Seen this volcano crater from the nearby road many times…we decided to try the Trail Roche do Chambre (rated ‘medium”) and spent four hours celebrating nature’s beauty on the island. (There may have been a bit of cursing nature a few times!)

If you leave at 9 a.m. Saturday morning, you might miss the crowds. Family invited us along to enjoy another “medium” trail to the top of the volcano crater which takes up a large part of volcanic Ilha Terceira (the last eruption in this crater was in 1761). It is truly beautiful, truly inspiring, truly more than a “3-hour tour'” and truly more difficult than “medium” as tourists are told. But it was wonderful.

Loose rocks, disgruntled cows, high winds at the summit, ropes to help with the climb, looking straight down more than 700 meters, and puzzling over why there are a few trees much taller and straighter than the rest of the trees in the crater. One young lady only fell a few times, once into a deep crevasse, but nothing serious (brave, tough, and beautiful, that’s how these island woman are!). We saw dozens of different types of trees, soils, rocks, flowers, birds… all things which probably fascinated Darwin when he went to the crater September20, 1836. Beautiful. But then again, he was a lot younger than I.

We braved wind and sun, made it up and down, and pretty much arrived home exhausted. But what a fabulous trip with loved ones all loving nature! Can’t wait to do it again.

photo op with a unique tree along the of many!
Photo op on a unique tree along the trail.

Darwin was right…

He visited Terceira on the Beagle on 16 September 1836 and liked Terceira

When I announced I was retiring to this island, many many many (enough get the idea?) friends and family inquired regarding my sanity…seems no one thought I could just “retire,” as apparently some perceive it against my nature of staying busy. So I added that I would find something to occupy my mind … something besides gin and beaches.

My dear friend and colleague Vince provided me with a unique opportunity when he was researching where I would retire; Vince discovered a book by Patrick Armstrong from the University of Western Australia’s Department of Geology entitled Charles Darwin’s Last Island: Terceira, Azores, 1836. Vince also helped me get in touch with Professor Armstrong, who applauded my plan and sent me one of his last autographed copies of the 64-page book. Armstrong has written extensively on the voyages of the HMS Beagle and Charles Darwin.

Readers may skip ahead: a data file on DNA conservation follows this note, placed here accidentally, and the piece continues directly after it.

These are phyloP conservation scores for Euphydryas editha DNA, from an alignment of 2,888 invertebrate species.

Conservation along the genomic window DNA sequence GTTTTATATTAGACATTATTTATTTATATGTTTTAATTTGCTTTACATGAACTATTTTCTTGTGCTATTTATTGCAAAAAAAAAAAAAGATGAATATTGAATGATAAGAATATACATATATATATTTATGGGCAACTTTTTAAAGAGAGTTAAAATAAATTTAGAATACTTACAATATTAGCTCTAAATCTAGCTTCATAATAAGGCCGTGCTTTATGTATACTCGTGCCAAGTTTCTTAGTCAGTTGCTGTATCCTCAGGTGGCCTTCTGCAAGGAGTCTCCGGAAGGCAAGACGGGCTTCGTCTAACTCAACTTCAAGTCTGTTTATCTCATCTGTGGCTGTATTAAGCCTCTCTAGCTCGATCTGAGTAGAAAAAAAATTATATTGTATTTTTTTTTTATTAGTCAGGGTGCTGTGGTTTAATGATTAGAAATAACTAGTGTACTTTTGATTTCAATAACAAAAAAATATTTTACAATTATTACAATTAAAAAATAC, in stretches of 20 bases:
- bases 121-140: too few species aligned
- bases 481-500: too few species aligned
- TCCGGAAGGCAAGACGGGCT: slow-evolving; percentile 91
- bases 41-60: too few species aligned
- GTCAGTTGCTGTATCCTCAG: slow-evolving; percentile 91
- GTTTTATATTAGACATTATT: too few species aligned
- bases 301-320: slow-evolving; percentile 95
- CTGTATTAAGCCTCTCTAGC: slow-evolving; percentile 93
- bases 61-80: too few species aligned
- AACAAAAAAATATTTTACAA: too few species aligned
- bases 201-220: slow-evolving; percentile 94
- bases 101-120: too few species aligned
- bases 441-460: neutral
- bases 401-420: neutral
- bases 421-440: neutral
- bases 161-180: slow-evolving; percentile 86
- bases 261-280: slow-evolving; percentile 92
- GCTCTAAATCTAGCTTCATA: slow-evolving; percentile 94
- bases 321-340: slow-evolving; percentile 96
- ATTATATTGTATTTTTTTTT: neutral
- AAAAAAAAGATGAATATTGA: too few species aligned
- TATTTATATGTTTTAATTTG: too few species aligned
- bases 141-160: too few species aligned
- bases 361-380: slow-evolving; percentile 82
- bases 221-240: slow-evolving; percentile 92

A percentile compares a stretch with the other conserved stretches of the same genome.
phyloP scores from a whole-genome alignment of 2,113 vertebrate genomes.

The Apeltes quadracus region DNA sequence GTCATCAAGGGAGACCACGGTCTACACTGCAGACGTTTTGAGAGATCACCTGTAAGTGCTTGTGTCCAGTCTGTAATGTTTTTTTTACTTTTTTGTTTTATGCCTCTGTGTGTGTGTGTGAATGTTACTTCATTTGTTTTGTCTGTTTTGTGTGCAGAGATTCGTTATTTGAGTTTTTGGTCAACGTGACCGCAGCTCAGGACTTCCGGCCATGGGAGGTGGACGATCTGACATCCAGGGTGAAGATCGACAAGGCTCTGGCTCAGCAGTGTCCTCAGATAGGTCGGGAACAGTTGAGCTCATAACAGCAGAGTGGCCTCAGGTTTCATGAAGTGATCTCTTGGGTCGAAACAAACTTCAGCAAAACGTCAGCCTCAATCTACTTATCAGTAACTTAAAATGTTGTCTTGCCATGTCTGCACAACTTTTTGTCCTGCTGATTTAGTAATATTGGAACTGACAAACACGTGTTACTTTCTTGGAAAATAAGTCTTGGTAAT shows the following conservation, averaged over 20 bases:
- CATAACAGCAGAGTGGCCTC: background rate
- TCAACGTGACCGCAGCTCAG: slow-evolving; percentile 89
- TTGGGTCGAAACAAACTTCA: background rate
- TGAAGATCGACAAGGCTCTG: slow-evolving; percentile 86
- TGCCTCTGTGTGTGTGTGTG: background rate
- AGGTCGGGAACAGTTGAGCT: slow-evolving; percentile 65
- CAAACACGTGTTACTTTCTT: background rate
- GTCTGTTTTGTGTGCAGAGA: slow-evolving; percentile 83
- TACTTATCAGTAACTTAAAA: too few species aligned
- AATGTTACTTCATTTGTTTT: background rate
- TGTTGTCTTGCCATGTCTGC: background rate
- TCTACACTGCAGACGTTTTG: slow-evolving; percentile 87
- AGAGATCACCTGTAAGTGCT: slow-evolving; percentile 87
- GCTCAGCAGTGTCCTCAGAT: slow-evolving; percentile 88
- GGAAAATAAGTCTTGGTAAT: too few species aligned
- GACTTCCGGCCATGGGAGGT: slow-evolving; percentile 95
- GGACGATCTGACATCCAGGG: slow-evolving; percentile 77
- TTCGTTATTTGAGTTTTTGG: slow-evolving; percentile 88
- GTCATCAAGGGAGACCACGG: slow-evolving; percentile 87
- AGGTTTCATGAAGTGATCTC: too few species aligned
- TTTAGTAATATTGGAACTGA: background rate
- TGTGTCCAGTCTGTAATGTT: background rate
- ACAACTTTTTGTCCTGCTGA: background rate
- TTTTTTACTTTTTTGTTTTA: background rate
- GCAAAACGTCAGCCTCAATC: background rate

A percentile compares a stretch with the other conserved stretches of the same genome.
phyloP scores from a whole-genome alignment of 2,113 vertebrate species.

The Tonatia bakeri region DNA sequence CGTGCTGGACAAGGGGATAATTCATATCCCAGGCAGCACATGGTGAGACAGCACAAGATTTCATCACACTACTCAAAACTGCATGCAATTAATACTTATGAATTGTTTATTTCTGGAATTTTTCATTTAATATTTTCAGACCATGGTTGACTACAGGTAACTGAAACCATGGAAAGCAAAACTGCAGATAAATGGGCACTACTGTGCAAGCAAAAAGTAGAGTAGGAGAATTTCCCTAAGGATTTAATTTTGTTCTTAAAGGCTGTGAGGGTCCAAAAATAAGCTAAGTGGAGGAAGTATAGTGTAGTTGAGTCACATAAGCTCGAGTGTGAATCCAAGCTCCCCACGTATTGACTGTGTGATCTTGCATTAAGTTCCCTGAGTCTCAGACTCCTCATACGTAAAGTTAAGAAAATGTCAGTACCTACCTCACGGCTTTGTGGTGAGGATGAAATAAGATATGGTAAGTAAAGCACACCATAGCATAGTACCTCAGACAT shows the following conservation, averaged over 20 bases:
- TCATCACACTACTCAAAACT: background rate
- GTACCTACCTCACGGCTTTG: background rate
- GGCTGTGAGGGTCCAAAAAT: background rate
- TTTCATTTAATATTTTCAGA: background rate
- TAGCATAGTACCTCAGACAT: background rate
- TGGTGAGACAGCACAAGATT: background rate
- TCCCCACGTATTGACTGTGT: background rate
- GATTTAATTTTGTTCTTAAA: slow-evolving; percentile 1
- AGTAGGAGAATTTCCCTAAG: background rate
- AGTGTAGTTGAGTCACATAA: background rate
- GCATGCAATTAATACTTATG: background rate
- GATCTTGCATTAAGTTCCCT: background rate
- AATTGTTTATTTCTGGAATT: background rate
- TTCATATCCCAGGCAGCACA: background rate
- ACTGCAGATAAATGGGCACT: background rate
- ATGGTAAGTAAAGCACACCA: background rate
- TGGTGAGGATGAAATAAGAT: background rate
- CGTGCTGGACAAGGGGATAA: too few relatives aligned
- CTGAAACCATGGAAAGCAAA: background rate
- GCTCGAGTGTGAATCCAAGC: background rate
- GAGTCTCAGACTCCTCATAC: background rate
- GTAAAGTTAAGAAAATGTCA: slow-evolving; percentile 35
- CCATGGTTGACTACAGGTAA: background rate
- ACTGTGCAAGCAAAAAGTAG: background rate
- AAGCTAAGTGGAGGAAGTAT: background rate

My project to stay busy is to examine various accounts of the stop at Terceira (after five years at sea) before Darwin finally returned to England. My plan is to develop a presentation for tourists of Darwin’s stops around the island, his comments and impressions, and offer a better understanding of his work at Terceira. It seems Darwin liked the island, the geology, the flora and fauna, the people and culture. So do I. So to learn more about my adopted home, I will retrace his impressions. (To do the project justice, I must also learn more about some of Darwin’s observations in geology, botany, natural history, evolution, and socioeconomic cultures).

As a side note, Author Patrick Armstrong visited Terceira for his book in May of 1992, unbeknownst to me. At that time I was stationed at Lajes AB with the American Air Force and was busy planning my wedding to the most beautiful girl on the island in just a few months. Indeed, it is entirely possible that the professor and I dined at the same places and visited the same landmarks simultaneously and didn’t know it.

So if you’re used to being active, using both brain and technology to make some contribution to our civilization (no matter how small), and retiring, I suggest you look at your skills, find a project which keeps them sharp, and set a leisurely course for a project to give you something to think about … and if it helps you learn more about your new environment, so much the better.